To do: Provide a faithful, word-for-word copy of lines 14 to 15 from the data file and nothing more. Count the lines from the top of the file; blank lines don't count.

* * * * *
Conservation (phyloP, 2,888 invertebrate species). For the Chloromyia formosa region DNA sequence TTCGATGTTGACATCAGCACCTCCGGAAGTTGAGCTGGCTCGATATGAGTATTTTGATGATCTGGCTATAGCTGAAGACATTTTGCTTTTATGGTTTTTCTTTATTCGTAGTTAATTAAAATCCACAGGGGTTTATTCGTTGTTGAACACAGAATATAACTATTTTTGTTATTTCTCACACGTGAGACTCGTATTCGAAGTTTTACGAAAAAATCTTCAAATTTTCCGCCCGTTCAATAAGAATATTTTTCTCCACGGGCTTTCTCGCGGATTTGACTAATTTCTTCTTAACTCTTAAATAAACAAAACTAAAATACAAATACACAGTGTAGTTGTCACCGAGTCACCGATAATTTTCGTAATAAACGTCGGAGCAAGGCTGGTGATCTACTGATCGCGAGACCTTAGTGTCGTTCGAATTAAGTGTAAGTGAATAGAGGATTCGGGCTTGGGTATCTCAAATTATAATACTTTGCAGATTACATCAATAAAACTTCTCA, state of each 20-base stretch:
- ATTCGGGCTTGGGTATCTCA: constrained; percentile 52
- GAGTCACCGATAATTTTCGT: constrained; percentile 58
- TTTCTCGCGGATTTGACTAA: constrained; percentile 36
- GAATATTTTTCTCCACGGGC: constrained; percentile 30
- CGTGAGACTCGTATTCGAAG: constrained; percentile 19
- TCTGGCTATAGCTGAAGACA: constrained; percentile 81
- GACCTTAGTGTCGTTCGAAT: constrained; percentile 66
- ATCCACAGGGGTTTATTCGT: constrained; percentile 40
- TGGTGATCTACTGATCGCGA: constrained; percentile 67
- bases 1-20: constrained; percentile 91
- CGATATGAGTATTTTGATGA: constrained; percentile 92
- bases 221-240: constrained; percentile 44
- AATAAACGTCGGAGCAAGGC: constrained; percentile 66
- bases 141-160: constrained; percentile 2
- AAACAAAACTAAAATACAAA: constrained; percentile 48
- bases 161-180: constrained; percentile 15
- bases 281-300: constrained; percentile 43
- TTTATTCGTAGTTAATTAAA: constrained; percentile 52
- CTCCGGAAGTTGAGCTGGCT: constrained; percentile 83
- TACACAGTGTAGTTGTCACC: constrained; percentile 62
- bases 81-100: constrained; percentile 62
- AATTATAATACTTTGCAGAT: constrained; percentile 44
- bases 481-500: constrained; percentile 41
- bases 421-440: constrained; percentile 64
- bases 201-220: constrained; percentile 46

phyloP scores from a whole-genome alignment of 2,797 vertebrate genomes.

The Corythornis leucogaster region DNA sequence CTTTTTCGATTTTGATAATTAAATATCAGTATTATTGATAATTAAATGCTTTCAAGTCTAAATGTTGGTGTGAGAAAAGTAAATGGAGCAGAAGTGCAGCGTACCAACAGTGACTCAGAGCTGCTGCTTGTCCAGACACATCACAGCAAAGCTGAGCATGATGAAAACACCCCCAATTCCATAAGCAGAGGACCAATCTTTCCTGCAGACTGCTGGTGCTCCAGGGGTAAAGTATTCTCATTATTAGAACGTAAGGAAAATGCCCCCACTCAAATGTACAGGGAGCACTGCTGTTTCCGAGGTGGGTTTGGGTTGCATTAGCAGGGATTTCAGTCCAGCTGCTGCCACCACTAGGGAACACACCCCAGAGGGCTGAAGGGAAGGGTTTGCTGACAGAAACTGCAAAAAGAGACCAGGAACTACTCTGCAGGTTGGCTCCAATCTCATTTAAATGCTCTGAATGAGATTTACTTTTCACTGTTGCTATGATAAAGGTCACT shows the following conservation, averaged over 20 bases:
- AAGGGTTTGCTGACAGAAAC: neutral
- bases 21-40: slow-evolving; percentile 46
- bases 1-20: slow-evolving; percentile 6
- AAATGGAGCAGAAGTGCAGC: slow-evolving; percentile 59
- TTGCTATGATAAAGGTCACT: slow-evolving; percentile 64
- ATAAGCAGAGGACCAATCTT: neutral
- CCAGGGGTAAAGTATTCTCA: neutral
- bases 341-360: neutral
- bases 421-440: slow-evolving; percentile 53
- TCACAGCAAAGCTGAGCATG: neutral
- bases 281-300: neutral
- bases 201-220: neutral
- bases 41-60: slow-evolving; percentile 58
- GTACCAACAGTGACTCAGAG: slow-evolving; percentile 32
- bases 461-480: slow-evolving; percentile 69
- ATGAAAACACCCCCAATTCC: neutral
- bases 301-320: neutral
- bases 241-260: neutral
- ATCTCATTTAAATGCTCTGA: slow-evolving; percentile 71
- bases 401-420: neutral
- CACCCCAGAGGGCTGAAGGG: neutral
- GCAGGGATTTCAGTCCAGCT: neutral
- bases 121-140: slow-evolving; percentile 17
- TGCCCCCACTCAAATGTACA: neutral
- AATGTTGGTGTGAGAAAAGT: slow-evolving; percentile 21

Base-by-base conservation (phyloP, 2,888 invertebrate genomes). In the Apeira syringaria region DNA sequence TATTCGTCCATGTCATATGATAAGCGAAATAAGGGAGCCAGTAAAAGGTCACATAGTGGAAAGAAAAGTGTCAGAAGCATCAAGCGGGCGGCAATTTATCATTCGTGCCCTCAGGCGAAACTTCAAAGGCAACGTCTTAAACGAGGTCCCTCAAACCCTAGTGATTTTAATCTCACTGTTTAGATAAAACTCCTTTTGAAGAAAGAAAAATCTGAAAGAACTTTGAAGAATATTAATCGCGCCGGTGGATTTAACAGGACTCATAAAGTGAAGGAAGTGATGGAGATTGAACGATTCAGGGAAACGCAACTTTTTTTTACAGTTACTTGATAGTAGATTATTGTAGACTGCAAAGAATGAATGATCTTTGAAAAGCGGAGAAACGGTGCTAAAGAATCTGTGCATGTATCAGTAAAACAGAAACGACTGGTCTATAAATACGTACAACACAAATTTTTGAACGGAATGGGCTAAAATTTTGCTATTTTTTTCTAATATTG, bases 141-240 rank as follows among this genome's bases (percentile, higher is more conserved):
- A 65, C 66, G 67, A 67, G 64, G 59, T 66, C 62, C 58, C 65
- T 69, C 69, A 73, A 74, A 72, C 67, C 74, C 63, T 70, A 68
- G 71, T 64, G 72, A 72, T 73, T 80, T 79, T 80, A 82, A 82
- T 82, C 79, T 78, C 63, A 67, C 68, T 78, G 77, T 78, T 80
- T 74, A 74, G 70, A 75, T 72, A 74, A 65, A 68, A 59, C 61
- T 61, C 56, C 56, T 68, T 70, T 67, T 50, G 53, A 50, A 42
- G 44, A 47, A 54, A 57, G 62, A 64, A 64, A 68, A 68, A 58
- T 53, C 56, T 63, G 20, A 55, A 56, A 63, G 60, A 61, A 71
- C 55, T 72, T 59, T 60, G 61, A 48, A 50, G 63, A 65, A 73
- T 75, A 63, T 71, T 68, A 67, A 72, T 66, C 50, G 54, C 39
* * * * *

- AATAAACGTCGGAGCAAGGC: constrained; percentile 66
- bases 141-160: constrained; percentile 2